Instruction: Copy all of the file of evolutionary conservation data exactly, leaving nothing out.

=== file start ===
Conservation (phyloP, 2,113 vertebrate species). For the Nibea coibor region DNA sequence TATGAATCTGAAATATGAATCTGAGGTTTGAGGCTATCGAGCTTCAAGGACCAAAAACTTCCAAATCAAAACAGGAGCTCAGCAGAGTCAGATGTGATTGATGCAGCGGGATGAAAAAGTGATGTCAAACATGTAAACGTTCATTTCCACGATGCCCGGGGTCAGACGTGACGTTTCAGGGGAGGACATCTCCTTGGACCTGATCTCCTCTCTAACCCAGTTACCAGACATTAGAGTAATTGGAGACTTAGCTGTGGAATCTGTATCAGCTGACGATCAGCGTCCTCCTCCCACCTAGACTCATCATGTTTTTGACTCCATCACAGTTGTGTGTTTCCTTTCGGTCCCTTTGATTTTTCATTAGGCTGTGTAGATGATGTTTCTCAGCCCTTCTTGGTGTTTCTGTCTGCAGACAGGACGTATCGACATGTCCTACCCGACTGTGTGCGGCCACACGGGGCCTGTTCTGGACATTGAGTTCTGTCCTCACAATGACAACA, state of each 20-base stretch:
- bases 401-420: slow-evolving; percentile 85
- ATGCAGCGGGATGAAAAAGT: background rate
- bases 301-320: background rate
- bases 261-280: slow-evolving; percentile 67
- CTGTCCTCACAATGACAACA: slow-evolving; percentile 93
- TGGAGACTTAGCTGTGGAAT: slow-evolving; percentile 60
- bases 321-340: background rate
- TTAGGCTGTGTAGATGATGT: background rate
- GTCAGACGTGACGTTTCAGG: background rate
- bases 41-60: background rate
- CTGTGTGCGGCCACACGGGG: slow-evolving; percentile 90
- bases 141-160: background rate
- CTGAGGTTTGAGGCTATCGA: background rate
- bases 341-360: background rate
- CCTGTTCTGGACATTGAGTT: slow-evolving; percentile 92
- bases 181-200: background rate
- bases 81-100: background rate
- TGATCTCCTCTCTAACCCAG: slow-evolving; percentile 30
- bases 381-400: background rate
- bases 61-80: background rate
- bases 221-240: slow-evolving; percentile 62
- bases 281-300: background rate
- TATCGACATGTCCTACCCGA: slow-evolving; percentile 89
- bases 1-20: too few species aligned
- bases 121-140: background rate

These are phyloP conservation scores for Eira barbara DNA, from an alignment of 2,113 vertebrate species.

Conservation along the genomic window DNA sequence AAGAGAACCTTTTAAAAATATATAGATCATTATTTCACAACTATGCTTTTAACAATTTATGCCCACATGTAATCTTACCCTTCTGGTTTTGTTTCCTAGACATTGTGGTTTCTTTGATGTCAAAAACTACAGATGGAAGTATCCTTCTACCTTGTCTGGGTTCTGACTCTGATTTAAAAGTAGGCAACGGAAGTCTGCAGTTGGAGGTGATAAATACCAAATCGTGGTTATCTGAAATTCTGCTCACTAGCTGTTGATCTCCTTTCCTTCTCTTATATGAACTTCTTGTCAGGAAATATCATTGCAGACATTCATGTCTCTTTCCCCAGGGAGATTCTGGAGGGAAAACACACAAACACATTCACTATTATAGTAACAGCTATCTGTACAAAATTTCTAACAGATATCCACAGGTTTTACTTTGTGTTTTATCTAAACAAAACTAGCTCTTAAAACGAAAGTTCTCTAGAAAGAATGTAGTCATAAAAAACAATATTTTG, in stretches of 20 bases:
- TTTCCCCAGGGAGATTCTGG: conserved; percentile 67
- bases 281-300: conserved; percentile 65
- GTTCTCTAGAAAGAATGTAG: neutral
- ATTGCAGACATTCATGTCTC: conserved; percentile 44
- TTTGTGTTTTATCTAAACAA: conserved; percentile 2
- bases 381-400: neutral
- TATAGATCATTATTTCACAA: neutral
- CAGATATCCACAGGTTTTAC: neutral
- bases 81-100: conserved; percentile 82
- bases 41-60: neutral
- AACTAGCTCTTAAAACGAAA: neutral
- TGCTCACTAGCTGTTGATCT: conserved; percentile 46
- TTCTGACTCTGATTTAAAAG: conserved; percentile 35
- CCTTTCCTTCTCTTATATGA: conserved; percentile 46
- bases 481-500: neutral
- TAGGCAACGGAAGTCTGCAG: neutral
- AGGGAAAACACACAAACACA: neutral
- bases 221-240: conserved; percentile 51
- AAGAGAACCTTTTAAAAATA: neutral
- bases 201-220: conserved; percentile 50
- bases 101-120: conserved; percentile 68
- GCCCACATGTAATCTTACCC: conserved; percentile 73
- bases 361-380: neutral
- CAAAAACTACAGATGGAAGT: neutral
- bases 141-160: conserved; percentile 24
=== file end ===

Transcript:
Conservation (phyloP, 2,113 vertebrate species). For the Nibea coibor region DNA sequence TATGAATCTGAAATATGAATCTGAGGTTTGAGGCTATCGAGCTTCAAGGACCAAAAACTTCCAAATCAAAACAGGAGCTCAGCAGAGTCAGATGTGATTGATGCAGCGGGATGAAAAAGTGATGTCAAACATGTAAACGTTCATTTCCACGATGCCCGGGGTCAGACGTGACGTTTCAGGGGAGGACATCTCCTTGGACCTGATCTCCTCTCTAACCCAGTTACCAGACATTAGAGTAATTGGAGACTTAGCTGTGGAATCTGTATCAGCTGACGATCAGCGTCCTCCTCCCACCTAGACTCATCATGTTTTTGACTCCATCACAGTTGTGTGTTTCCTTTCGGTCCCTTTGATTTTTCATTAGGCTGTGTAGATGATGTTTCTCAGCCCTTCTTGGTGTTTCTGTCTGCAGACAGGACGTATCGACATGTCCTACCCGACTGTGTGCGGCCACACGGGGCCTGTTCTGGACATTGAGTTCTGTCCTCACAATGACAACA, state of each 20-base stretch:
- bases 401-420: slow-evolving; percentile 85
- ATGCAGCGGGATGAAAAAGT: background rate
- bases 301-320: background rate
- bases 261-280: slow-evolving; percentile 67
- CTGTCCTCACAATGACAACA: slow-evolving; percentile 93
- TGGAGACTTAGCTGTGGAAT: slow-evolving; percentile 60
- bases 321-340: background rate
- TTAGGCTGTGTAGATGATGT: background rate
- GTCAGACGTGACGTTTCAGG: background rate
- bases 41-60: background rate
- CTGTGTGCGGCCACACGGGG: slow-evolving; percentile 90
- bases 141-160: background rate
- CTGAGGTTTGAGGCTATCGA: background rate
- bases 341-360: background rate
- CCTGTTCTGGACATTGAGTT: slow-evolving; percentile 92
- bases 181-200: background rate
- bases 81-100: background rate
- TGATCTCCTCTCTAACCCAG: slow-evolving; percentile 30
- bases 381-400: background rate
- bases 61-80: background rate
- bases 221-240: slow-evolving; percentile 62
- bases 281-300: background rate
- TATCGACATGTCCTACCCGA: slow-evolving; percentile 89
- bases 1-20: too few species aligned
- bases 121-140: background rate

These are phyloP conservation scores for Eira barbara DNA, from an alignment of 2,113 vertebrate species.

Conservation along the genomic window DNA sequence AAGAGAACCTTTTAAAAATATATAGATCATTATTTCACAACTATGCTTTTAACAATTTATGCCCACATGTAATCTTACCCTTCTGGTTTTGTTTCCTAGACATTGTGGTTTCTTTGATGTCAAAAACTACAGATGGAAGTATCCTTCTACCTTGTCTGGGTTCTGACTCTGATTTAAAAGTAGGCAACGGAAGTCTGCAGTTGGAGGTGATAAATACCAAATCGTGGTTATCTGAAATTCTGCTCACTAGCTGTTGATCTCCTTTCCTTCTCTTATATGAACTTCTTGTCAGGAAATATCATTGCAGACATTCATGTCTCTTTCCCCAGGGAGATTCTGGAGGGAAAACACACAAACACATTCACTATTATAGTAACAGCTATCTGTACAAAATTTCTAACAGATATCCACAGGTTTTACTTTGTGTTTTATCTAAACAAAACTAGCTCTTAAAACGAAAGTTCTCTAGAAAGAATGTAGTCATAAAAAACAATATTTTG, in stretches of 20 bases:
- TTTCCCCAGGGAGATTCTGG: conserved; percentile 67
- bases 281-300: conserved; percentile 65
- GTTCTCTAGAAAGAATGTAG: neutral
- ATTGCAGACATTCATGTCTC: conserved; percentile 44
- TTTGTGTTTTATCTAAACAA: conserved; percentile 2
- bases 381-400: neutral
- TATAGATCATTATTTCACAA: neutral
- CAGATATCCACAGGTTTTAC: neutral
- bases 81-100: conserved; percentile 82
- bases 41-60: neutral
- AACTAGCTCTTAAAACGAAA: neutral
- TGCTCACTAGCTGTTGATCT: conserved; percentile 46
- TTCTGACTCTGATTTAAAAG: conserved; percentile 35
- CCTTTCCTTCTCTTATATGA: conserved; percentile 46
- bases 481-500: neutral
- TAGGCAACGGAAGTCTGCAG: neutral
- AGGGAAAACACACAAACACA: neutral
- bases 221-240: conserved; percentile 51
- AAGAGAACCTTTTAAAAATA: neutral
- bases 201-220: conserved; percentile 50
- bases 101-120: conserved; percentile 68
- GCCCACATGTAATCTTACCC: conserved; percentile 73
- bases 361-380: neutral
- CAAAAACTACAGATGGAAGT: neutral
- bases 141-160: conserved; percentile 24